The Italian swine business has been industrialising rapidly in the first decade of this century. While 83.3% of the country's pig farms disappeared, the total number of pigs in Italy grew by 8.5% and the average number of pigs per farm grew by over 500%.
The Italian Agricultural Census pointed out that in the year 2000, Italy counted 156,818 pig farms, while ten years later, only 26,197 were left – mainly located in the island of Sardinia (4,860), and the regions Lombardy and Calabria. In Lombardy, 100-150 km south of Milan, in the North, 2,642 farms were left in 2010; in Calabria, in the far south of Italy, 2,193 farms were counted.
The majority of swine farms can be found in Northern Italy: Lombary, Emilia-Romagna, Piemonte and Veneto together account for the growing of over 84% of Italian pigs. Most of these are used for the production of official Parma ham (see picture) and San Daniele ham.
The contraction certainly did hit the industry in Northern Italy hard. In Lombardy alone, the country’s most relevant area for Protected Designation of Origin (PDO) hams, with over 4.7 million pigs, about 60% of farms disappeared.
Despite the dwindling numbers of farms, the numbers of pigs, however, did increase. Numbers in 2000 were 8,603,141, whereas ten years later, an 8.5% rise could be observed as then 9,331,314 head were counted. Consequently, the average pig farm had increased from 55 pigs to 356 – a rise of 549.3%.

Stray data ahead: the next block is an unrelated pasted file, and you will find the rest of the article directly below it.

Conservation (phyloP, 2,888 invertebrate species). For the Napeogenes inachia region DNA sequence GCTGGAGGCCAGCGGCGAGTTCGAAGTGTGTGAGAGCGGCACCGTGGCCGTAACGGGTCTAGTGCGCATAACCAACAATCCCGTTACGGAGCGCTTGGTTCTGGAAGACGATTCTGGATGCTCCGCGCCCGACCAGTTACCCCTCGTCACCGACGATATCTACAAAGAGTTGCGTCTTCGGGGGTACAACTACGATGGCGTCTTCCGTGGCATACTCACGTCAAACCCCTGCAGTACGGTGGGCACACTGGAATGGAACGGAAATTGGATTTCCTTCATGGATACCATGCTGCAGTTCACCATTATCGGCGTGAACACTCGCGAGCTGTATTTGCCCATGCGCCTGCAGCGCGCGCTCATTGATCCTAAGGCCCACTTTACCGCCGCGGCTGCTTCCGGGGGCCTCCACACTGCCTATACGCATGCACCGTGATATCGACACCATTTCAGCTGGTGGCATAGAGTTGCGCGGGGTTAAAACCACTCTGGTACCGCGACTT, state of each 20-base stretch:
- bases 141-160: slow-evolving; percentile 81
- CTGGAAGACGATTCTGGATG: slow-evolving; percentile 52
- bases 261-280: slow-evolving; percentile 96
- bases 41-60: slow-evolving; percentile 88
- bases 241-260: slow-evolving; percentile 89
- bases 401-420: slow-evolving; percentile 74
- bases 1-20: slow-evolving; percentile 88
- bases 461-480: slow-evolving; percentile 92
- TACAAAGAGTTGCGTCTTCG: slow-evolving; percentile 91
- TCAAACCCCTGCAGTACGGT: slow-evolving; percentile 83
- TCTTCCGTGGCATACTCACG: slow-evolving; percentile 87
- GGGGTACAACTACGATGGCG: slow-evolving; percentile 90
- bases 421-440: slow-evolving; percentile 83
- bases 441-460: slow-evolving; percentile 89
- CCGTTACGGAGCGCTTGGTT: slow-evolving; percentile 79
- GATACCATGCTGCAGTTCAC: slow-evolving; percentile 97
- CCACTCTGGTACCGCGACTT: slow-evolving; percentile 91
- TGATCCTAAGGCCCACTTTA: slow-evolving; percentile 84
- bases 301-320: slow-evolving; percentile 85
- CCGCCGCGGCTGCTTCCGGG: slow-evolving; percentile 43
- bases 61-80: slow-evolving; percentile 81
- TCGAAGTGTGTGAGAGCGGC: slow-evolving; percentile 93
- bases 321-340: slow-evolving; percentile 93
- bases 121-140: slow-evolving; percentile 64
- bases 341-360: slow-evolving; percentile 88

Italy therefore is going through a relevant reorganisation of the farms, from small and family style ones to industrially produced pork.
There is a difference with industries in other EU countries (i.e. the Netherlands, Denmark or France), which could present itself as troublesome for Italian sector. Too often producers and processors disagree – a situation large retailers happily profit from. Only 14% of the entire value chain belongs to farmers and this vacuum is sometimes filled by large feed manufacturers.
The added value of swine production has increased by 14% between 2010 and 2012. Andrea Cristini, president of the Italian National Association of Swine Breeders (Anas) warned: “We can’t forget that feed costs have risen by 24% – and the outlook of cereals prices worry us.” (by Matteo Bernardelli)
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